The standout part of this tour was definitely the production. The band had obviously really considered the aesthetic of the show with the background visuals being particular noteworthy; beautiful space imagery was displayed on a moving screen for some songs, whilst other sounds featured videos in time to the songs.
Unfortunately, the band did suffer an electronics malfunction which led to them restarting ‘Undercover Agents’, however fans laughed with the band and everyone seemed appreciative of getting to listen to half of the song again (especially me, as this is possibly my favourite song on the new album).
The crowd were clearly loving the show; there was a moshpit for every song and it was clear that a slower track was needed as a chance to recover. Rou and drummer Rob performed two slower songs from the back of the crowd on piano and xylophone, which was a nice change of pace and further highlighted the versatility of the band (and the seemingly endless list of Rou’s talents). During these songs, several moshpit participants took the opportunity to search for their lost shoes, starting up chants (although these were greeted with limited success).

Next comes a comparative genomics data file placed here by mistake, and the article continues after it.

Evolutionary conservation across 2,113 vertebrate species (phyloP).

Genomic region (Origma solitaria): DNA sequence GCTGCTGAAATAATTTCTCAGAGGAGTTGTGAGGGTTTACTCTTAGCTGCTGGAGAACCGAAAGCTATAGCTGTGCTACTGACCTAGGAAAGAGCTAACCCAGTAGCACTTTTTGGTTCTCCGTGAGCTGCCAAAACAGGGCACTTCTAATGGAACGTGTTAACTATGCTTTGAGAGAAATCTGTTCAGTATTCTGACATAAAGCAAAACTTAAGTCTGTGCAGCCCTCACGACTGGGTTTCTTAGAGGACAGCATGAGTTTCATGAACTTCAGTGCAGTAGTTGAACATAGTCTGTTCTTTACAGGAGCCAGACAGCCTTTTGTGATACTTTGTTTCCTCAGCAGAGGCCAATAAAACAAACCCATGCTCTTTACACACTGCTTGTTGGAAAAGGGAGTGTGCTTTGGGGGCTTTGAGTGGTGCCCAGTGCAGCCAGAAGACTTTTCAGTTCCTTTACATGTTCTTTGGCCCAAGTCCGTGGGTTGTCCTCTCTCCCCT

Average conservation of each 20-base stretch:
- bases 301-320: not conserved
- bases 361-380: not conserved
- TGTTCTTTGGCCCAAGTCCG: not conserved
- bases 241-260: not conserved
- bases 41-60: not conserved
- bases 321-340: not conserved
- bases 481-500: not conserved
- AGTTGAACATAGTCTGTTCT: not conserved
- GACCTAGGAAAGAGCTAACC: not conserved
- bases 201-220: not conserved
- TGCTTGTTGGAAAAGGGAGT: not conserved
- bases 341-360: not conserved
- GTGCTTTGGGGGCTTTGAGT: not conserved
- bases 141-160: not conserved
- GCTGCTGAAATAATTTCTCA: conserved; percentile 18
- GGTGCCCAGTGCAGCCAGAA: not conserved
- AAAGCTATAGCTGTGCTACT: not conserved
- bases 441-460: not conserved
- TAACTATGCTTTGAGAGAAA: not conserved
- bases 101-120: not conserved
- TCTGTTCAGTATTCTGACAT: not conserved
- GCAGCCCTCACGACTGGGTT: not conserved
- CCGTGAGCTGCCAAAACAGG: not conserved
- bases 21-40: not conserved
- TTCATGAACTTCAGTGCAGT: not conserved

A euphoric, uplifting end to the night and an obvious choice to finish the set on
After this brief change of pace, the band launched into the ‘quickfire’ section of the set: an eight minute long performance of four songs, all at 170bpm (i.e. fast). It started with the decade-old fan favourite ‘Sorry You’re Not a Winner’ which was easily the most well received song of the night, with the entire crowd joining in with its iconic clapping. This then morphed into ‘Sssnakepit’ followed by ‘…Meltdown’, both from 2012’s A Flash Flood of Colour. Finally, the section finished with ‘Antwerpen’, another older track from Common Dreads (2009). This mash up of songs from across their albums showcased the extent of their discography, and was popular with fans demonstrated by the large number of crowdsurfers. This was also a tour exclusive, unavailable for download, which made it feel more special. I’d love to see more bands embracing this idea and bringing a new take to their songs whilst on the road.
The main set culminated in ‘Zzzonked’, which was appropriate with its lyrics declaring “Mate! I’m zonked absolutely spent,” which has never been more true than the end of that twenty song setlist.
The band left the stage to raucous applause, which quickly turned into the encore chant. The band then returned to perform ‘Redshift’ and ‘Live Outside’ which was noticeable absent from the main set. This was a euphoric, uplifting end to the night and an obvious choice to finish the set on, as lead single from The Spark. The band left the stage to The Spark’s instrumental closer ‘The Embers’, which provided perfect symmetry to the set and allowed the band time to all take a bow and receive their well deserved applause.
3 bands. 36 songs. Numerous crowdsurfers. Endless moshpits. A few lost shoes. Countless bruises. What more could you possibly want from a rock concert?
Last modified: 28th November 2017